While the website didn’t attract enough visitors to generate substantial advertising revenue, the publicity helped gain $4.8 million in venture capital. Mason noticed that ThePoint’s most effective campaigns had been the ones that banded consumers together to gain buying power and he later began writing a blog that offered readers a daily deal from various local businesses. Investors encouraged him to pursue the strategy and Groupon (formerly Getyourgroupon.com) was born.
Ok I confess, a small part of me blogged about Groupon because I too want my friends to subscribe alongside me so that we can all start going to dinners and trying out-of-the-box weekend activities at truly rewarding prices. You don’t see any Google-powered advertisements running down the side of this post do you?
This is a non-profit blog you’re reading don’t forget and I have no shame in saying that I’ll take a coupon if I can get one– that is, a digital coupon from a social media website with a sleek interface that offers discounts on the fashionable, the unique and the chic, of course.
On another note, while I think I would be most charmed by a boy who took the initiative to plan a date through Groupon, there are some girls that might not yet be accustomed to the idea of waiting for the Groupon iPhone application to load the barcode during that already awkward bill-paying situation.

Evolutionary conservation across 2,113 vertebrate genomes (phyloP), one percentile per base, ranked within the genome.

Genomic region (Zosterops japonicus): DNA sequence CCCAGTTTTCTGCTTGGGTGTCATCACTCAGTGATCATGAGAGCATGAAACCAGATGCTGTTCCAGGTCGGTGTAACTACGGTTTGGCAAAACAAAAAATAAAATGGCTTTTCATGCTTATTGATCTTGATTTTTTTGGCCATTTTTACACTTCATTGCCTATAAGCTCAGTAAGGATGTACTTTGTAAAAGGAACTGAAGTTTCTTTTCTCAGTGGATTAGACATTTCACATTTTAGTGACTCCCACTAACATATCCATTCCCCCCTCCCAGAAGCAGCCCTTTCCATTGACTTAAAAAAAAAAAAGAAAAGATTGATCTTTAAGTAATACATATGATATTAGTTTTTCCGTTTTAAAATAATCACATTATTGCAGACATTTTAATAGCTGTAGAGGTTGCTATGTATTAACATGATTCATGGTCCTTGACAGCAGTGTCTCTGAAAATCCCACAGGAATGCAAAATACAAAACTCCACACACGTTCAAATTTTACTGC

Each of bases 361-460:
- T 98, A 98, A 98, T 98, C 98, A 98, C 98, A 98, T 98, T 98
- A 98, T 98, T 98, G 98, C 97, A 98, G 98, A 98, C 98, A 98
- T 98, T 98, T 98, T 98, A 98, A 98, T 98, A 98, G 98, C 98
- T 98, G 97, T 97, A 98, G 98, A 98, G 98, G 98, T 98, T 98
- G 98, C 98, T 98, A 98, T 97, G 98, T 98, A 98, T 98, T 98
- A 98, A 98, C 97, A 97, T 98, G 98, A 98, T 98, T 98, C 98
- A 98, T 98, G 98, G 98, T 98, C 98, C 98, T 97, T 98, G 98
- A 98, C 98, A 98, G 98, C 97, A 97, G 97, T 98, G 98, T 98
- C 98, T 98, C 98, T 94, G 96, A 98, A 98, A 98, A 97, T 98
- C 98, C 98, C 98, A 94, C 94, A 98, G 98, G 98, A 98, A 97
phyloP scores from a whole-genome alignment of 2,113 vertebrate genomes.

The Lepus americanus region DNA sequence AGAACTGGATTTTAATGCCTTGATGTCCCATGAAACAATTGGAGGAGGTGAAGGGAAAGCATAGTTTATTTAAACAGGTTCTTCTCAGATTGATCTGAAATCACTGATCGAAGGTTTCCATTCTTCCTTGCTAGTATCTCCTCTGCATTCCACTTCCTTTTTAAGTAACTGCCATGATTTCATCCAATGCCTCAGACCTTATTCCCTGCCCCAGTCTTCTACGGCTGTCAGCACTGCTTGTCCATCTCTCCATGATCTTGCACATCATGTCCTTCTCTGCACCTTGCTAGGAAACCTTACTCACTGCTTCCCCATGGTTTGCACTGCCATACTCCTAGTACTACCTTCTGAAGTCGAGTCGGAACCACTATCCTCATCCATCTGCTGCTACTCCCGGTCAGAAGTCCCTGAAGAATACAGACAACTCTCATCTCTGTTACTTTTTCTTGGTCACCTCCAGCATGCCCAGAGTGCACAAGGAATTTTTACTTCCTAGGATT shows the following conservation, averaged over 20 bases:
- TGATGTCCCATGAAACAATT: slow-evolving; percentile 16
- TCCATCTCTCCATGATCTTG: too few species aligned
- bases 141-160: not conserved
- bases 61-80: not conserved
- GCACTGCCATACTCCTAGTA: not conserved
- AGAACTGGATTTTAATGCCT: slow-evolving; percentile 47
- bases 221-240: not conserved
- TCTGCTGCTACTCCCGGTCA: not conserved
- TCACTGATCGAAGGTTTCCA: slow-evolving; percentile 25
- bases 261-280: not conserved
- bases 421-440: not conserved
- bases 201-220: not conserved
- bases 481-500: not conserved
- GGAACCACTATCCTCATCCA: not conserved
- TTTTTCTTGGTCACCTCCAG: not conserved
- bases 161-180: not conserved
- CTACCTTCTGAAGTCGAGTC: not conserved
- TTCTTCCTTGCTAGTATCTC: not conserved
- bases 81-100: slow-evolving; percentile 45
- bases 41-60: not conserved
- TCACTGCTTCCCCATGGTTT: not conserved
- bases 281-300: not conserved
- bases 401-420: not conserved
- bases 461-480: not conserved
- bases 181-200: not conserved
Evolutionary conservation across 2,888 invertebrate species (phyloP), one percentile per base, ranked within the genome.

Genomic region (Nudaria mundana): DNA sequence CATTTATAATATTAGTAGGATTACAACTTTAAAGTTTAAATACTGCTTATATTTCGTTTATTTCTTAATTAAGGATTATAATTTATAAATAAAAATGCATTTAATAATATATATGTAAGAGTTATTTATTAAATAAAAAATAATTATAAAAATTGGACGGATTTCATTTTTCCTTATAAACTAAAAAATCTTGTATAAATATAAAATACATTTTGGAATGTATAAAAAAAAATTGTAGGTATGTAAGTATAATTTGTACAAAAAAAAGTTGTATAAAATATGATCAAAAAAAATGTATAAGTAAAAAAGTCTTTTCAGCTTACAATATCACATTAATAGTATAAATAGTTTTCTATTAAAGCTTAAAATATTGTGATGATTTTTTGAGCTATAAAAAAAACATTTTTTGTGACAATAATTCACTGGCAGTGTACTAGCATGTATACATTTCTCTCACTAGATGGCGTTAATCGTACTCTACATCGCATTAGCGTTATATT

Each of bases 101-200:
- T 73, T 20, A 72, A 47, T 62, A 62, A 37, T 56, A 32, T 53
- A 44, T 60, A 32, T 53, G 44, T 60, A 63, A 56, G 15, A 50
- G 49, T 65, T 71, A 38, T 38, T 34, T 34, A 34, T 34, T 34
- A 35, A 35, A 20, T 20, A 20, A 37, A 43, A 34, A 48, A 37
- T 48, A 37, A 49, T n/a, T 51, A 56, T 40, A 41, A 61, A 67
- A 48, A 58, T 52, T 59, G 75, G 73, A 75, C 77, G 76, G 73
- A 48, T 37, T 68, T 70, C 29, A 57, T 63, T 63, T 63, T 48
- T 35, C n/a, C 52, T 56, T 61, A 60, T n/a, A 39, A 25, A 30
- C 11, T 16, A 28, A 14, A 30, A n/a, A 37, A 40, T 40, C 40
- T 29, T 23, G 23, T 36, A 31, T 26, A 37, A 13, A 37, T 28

Perhaps not first date protocol unless you can be sure of a swift and suave execution– i.e. make sure your mobile network connection isn’t cause for embarrassment. But p.s. as I always say, it’s all about the confidence.
As social media continues to gain influence, our social behaviour is evolving slowly and steadily incurring big changes– right down to the rules of dating.
While an enthusiastic display of moderation on a first date ten years ago may have set off alarm bells for singletons (mentioning the word coupon, or anything sounding remotely similar would have been unthinkable), as we continue to move deeper into a digital age, the Groupon concept not only starts to be an acceptable method of payment, but also serves nicely as interesting conversation material.
See what I did there? I rolled MessyNessy dating advice and digital education all into one neat little blog.
-What People Are Saying About Groupon-
Groupon is the BEST thing that has happened to NYC since cupcakes and Carrie! I swear, I seriously plan my weekly outings by what special discounts you have to offer. – Angela S., New York City
Just one more example of how social networks will change our world. – @GiveOnePercent
Hi. My name is Nektaria and I’m addicted to Groupon. – Nektaria R, Yelp
If Groupon were a girl, I’d make out with her like 8th graders viewing the Titanic in 1997. – Taylor A., Atlanta.